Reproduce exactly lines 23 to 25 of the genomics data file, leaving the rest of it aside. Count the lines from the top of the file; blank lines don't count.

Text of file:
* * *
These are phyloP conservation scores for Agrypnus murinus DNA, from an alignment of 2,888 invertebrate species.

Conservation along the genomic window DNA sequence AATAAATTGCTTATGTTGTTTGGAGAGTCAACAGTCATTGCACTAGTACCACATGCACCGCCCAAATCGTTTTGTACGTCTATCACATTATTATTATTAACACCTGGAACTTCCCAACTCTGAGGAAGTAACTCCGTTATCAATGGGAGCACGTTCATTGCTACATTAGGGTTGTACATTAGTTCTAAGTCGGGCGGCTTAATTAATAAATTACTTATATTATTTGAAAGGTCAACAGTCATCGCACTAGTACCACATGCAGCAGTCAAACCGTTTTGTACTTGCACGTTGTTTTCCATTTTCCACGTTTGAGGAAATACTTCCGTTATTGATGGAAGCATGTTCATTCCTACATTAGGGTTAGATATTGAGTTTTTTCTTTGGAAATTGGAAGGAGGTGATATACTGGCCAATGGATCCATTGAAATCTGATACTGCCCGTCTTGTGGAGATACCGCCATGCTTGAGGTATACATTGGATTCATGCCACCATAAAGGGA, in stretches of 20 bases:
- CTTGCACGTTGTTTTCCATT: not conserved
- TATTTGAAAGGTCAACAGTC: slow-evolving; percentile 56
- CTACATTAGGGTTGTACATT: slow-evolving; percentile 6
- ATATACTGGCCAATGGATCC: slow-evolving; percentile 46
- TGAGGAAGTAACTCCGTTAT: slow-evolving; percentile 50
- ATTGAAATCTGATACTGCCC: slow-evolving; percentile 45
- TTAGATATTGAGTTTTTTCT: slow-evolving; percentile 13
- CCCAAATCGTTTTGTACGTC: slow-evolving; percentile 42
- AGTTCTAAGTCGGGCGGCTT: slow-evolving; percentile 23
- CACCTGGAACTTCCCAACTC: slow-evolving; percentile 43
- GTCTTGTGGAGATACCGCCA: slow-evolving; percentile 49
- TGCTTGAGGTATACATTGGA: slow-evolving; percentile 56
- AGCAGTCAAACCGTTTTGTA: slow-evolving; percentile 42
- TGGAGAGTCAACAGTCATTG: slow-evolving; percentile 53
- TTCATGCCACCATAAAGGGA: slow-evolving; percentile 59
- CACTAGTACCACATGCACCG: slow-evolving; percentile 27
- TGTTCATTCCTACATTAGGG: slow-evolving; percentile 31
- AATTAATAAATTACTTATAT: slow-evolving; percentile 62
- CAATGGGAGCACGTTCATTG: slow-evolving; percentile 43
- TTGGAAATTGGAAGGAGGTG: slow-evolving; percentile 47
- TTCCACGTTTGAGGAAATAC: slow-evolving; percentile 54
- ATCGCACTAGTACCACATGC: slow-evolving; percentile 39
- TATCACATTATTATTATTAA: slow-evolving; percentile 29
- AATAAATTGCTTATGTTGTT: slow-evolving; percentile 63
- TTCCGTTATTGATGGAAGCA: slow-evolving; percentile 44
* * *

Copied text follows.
- TTCCACGTTTGAGGAAATAC: slow-evolving; percentile 54
- ATCGCACTAGTACCACATGC: slow-evolving; percentile 39
- TATCACATTATTATTATTAA: slow-evolving; percentile 29